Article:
I recently saw a post on Pinterest that suggested cooking ribs in your crock pot. I thought that seemed crazy, but I was intrigued. So I headed to Costco to buy some St. Louis-style pork ribs as it the author suggests because they are a meatier rib. There was no grilling here. This is all about indoor cooking.Keep reading below to see how they turned out as compared to cooking in the oven.
Cooking Ribs Two Ways – Which was better?
I know, cooking ribs in a crock pot. Who would have thought? The stated reason on the Pinterest board for doing so is to “not heat up the kitchen.” Ok, I will roll with that. However, I had two racks, and they both would not fit in my 1970-something crock, I decided to do a test. One rack cooking in the crockpot and one in the oven.
Yes, you heard that right, my 1970’s crockpot. It was my mother’s, and it still works like a charm. There was no interest in replacing it until we watched the fire episode of This Is Us. For the record, the switch on mine is in perfect working order, but Gary is insisting. Fire is his biggest fear. I guess I get to go shopping.
The Identical Preparation
I prepared both slabs in the same manner and used the same dry rub and barbeque sauce. I made the dry rub cause I did not have any and I bought the BBQ sauce because well, that is easier and cheaper.
Both were then placed in the pan or crock and doused in barbeque sauce. In the crockpot, the instructions say to place meat-side out and pour the sauce down over the ribs to create a thin layer to glaze. I chose a cast iron skillet to cook the rack in the oven. Here the rack laid flat.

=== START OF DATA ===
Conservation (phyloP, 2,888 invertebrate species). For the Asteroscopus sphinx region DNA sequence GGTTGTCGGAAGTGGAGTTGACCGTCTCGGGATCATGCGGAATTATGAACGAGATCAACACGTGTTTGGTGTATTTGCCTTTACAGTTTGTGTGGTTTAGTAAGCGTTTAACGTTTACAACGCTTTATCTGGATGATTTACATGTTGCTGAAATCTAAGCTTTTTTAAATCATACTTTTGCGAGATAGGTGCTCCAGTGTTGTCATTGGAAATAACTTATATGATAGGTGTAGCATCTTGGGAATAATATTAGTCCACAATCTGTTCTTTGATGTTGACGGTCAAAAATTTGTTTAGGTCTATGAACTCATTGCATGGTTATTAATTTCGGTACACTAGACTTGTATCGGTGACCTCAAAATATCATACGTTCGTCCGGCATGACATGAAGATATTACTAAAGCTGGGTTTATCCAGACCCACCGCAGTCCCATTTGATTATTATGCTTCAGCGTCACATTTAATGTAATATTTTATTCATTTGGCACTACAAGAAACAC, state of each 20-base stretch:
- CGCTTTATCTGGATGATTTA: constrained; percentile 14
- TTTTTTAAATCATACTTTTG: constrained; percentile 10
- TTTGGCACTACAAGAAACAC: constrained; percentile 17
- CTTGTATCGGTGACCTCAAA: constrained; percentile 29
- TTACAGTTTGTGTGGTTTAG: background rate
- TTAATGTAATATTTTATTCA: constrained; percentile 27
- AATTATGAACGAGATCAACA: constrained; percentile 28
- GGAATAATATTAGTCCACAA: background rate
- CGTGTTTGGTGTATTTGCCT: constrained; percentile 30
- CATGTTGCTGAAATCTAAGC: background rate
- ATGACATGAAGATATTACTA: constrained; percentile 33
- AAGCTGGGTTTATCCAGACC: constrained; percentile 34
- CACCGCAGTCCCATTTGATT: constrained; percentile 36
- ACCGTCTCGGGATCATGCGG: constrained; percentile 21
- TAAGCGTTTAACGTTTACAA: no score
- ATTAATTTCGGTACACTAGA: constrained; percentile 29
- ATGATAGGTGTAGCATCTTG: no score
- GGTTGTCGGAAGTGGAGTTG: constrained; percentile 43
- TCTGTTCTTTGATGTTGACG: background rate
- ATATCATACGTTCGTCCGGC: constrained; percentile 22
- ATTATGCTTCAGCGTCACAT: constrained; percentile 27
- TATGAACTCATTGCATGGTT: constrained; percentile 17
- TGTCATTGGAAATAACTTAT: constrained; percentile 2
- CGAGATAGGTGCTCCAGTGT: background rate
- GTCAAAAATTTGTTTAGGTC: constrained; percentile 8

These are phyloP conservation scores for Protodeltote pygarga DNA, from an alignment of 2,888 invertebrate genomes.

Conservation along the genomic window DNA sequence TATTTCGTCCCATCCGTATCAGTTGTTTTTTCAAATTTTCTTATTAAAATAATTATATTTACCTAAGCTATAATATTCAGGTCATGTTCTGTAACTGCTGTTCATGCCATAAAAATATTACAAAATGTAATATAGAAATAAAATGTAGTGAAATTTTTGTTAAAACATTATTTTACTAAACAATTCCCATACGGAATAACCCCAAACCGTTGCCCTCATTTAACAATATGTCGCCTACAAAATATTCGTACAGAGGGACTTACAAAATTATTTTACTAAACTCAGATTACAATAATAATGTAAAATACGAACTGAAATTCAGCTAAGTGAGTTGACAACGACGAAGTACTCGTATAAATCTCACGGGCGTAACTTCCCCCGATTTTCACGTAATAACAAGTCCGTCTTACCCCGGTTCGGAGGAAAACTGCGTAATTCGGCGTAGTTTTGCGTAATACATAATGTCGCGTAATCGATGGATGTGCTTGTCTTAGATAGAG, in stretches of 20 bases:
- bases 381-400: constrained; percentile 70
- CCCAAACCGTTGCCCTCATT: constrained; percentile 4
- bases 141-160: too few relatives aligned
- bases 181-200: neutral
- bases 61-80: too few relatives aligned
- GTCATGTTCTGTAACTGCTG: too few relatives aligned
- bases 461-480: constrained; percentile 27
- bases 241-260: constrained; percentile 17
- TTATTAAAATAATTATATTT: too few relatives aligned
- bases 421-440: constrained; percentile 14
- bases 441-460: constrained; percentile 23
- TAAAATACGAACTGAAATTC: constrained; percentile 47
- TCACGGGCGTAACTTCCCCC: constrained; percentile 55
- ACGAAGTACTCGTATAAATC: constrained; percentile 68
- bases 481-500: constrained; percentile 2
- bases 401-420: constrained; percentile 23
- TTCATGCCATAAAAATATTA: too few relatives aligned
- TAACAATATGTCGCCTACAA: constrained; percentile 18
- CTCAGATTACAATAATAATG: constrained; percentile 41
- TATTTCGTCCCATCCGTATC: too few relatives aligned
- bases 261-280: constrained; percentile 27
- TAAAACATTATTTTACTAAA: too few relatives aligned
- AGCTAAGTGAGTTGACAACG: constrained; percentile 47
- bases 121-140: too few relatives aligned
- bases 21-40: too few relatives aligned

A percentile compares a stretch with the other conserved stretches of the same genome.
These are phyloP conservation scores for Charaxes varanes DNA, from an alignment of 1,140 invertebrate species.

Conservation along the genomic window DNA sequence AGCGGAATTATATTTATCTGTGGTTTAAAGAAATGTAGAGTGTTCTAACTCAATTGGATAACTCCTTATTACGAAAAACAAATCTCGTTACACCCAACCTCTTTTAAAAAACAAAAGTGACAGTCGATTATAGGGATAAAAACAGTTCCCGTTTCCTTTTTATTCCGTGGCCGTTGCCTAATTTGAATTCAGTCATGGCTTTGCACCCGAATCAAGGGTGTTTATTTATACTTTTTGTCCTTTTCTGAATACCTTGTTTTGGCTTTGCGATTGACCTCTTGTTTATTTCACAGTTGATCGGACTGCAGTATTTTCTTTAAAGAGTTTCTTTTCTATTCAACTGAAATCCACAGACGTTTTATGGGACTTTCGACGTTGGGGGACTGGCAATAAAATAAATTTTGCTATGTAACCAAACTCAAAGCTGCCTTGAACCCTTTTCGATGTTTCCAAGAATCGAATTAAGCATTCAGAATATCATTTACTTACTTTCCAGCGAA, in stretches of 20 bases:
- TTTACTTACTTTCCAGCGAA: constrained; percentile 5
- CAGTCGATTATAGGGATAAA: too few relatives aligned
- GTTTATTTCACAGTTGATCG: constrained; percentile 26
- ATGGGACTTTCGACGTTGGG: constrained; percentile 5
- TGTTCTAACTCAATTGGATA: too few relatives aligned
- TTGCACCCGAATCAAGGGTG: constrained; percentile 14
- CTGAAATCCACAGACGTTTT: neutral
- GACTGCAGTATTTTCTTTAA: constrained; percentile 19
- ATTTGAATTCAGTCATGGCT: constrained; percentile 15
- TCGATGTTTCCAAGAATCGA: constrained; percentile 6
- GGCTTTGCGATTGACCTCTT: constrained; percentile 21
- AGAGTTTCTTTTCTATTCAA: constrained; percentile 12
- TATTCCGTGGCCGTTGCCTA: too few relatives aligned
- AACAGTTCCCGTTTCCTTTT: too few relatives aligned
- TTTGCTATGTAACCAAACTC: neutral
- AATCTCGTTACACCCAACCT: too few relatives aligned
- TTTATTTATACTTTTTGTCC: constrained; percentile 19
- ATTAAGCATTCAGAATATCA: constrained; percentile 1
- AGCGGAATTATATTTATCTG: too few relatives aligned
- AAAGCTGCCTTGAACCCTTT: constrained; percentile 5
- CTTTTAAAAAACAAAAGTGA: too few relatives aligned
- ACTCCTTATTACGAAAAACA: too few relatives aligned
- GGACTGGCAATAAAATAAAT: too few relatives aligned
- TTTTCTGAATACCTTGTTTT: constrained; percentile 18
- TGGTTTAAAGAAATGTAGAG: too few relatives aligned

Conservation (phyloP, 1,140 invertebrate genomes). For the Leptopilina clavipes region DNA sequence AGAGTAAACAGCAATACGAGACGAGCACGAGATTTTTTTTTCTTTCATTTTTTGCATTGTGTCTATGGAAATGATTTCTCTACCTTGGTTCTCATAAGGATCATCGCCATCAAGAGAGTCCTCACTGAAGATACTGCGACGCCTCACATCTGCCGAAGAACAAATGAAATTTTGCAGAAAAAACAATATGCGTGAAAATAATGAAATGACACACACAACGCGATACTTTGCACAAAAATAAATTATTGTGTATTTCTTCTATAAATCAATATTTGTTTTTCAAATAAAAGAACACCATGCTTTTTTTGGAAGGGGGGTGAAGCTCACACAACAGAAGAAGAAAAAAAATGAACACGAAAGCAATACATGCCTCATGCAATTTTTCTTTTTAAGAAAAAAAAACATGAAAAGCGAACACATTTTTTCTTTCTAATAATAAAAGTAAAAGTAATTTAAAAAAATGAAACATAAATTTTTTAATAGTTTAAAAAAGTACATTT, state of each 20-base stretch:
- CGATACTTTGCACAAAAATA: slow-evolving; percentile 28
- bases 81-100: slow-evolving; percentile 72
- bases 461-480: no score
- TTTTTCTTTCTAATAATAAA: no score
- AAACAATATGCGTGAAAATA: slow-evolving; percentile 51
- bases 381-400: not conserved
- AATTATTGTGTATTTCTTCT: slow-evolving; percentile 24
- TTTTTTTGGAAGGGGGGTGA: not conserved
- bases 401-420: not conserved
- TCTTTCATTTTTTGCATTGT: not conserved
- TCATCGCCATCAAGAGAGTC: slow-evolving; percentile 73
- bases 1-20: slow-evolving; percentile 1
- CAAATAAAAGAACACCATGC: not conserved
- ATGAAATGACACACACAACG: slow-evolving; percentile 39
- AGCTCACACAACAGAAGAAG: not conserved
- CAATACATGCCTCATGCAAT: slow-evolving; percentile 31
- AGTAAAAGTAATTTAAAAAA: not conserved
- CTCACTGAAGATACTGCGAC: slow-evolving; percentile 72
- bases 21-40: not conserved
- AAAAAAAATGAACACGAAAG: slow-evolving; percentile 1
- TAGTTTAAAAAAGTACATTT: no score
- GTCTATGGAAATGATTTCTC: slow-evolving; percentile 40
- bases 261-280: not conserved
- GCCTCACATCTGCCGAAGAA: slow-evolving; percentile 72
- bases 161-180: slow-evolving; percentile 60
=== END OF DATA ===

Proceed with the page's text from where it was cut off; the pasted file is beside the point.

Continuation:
Since the crockpot needed a lid, I also covered the skillet with aluminum foil. Both cooked for 4 hours at 300 degrees. Note the lid on the crockpot would not fit, so I weighted it down.
Cooking Ribs Two Ways: The Result
The rack on the left is from the crockpot, and the rack on the right is from the cast iron skillet. Remember both cooked for 4 hours at 300 degrees. The ribs cooked in the crockpot remained thicker and meatier, and the juices ran off and formed a pool in the crockpot. They tore apart by hand, but a bit of effort was required.
The ribs from the cast iron skillet in the oven looked drier on the outside and seemed to have lost more moisture but were fall apart tender. And while they looked drier than the other rack they were in fact, incredibly moist. The juices from the ribs along with the barbeque sauce that cooked off and made a thicker, more flavorful dipping sauce that I loved. Gary thought it was burnt.
The verdict is… I preferred the rack from the oven. They were falling apart delicious and incredibly moist even though the fat content thoroughly cooked out. As a result, when you grabbed a rib, the bone and the associated connective tissue all just fell away leaving a mouth full of meat.
That is not to say that cooking ribs in the crockpot did not work. I imagine that if I left them cooking for another hour or more, they might have cooked down more. How much more time? Note sure. I also think that because the ribs stood vertically versus laying flat causes the juices to drain away from the meat which made for a “drier” bite.
If I had switched the two slabs would the results have been the same? Also not sure but I liked the caramelization that was achieved in the oven, and I loved the glaze that resulted and well as the dipping sauce as compared to the au jus.
That is all for now.